AFTER NEARLY TWO years of crackdowns on various tech industry sectors, a series of policy plans have emerged that collectively outline a path of re-organisation and gradual but not disruptive development into the middle of this decade.
They bring some cohesion to the loosely connected regulatory measures taken since late 2020. The steady implementation of a clear regulatory and policy framework will replace what has looked like abrupt and random regulatory interventions.
This will be a cornerstone of the recently issued five-year plans for national informatisation and the digital economy,
China’s goal is to streamline private tech businesses from fintech firms to app platforms and enmesh them with state-owned enterprises and investment vehicles to ensure greater policy control. There is a particular focus on data and aligning the tech sector with the ‘common prosperity’ and ‘dual circulation’ development agendas.
It will be a balancing act. Beijing needs to avoid squashing innovation as it pushes to develop an indigenous tech sector that can improve economic self-reliance and be internationally competitive.
Policymakers want to use digital technologies to enhance service capacity and quality across the economy and serve underserved populations, for example, by expanding social services to rural consumers or extending credit to small and medium-sized enterprises. Yet, they also want to ensure state control of the data generated by private businesses and that those businesses do not use oligopolistic power to exploit the troves of data they collect from consumers and citizens.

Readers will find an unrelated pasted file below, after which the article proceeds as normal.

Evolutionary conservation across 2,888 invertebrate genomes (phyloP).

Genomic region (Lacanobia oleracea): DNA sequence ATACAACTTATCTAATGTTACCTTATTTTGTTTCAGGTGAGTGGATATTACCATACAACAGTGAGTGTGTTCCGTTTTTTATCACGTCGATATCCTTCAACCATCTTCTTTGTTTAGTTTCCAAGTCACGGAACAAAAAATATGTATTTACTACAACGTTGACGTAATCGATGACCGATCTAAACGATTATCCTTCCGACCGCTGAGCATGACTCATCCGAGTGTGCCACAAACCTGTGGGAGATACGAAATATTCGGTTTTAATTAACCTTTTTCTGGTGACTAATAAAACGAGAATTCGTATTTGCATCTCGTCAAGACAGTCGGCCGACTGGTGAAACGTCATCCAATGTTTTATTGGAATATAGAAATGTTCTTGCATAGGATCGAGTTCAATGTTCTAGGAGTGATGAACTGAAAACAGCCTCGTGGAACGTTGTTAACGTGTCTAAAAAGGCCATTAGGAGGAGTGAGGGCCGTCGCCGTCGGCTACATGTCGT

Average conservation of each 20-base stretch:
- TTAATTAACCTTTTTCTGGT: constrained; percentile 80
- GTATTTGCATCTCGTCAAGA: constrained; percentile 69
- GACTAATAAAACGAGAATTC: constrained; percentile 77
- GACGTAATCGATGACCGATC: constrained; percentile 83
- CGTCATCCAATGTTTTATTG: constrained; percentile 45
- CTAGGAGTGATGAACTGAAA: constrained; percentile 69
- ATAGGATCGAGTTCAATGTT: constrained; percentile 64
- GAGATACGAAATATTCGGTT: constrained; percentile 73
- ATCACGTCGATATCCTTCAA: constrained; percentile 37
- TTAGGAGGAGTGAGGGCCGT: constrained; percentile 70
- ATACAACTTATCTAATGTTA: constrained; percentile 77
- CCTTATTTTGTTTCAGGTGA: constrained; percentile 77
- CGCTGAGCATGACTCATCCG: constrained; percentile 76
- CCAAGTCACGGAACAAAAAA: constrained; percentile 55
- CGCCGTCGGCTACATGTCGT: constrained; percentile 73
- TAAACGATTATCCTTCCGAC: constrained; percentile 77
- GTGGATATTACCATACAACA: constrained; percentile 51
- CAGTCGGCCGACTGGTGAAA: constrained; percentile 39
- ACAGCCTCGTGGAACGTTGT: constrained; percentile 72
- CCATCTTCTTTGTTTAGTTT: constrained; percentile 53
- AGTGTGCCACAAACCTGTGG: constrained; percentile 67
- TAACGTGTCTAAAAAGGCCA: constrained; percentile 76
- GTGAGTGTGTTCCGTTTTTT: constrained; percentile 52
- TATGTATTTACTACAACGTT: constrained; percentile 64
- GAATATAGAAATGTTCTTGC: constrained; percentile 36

The plans align with the intent to redress ‘the disorderly expansion of capital’. As with the admonition to the real estate industry that housing is for living in, not speculation, the tech sector is being schooled that it has to fulfil the needs of the real economy.
In particular, that means contributing to national innovation to help transform legacy industries in manufacturing and agriculture and playing a more significant role in generating access to and delivery of government and public services.
That message is being strongly sent to fintech firms, in particular. The idea is that fintech should be incorporated into the existing banking system, not disrupt it.
Financial instability remains a worry. Authorities are increasingly concerned that fintech products for consumers risk adding a layer of unsustainable household debt on top of existing corporate debt. Concerns about threats to the financial system were one of the reasons that authorities banned cryptocurrencies last year.
For tech companies as a whole, Beijing is making it clear that it rejects the digital economy model of large, winner-takes-all platforms as seen in the West and embraces new business models that enmesh state and private actors.
The era of unregulated growth is over. Tech firms will now be expected, for which read required, to contribute to the Party’s other policy objectives — tackling financial risk, supporting social objectives and development goals, improving market regulation and data security — and their shareholders, patriotically, to bear the costs.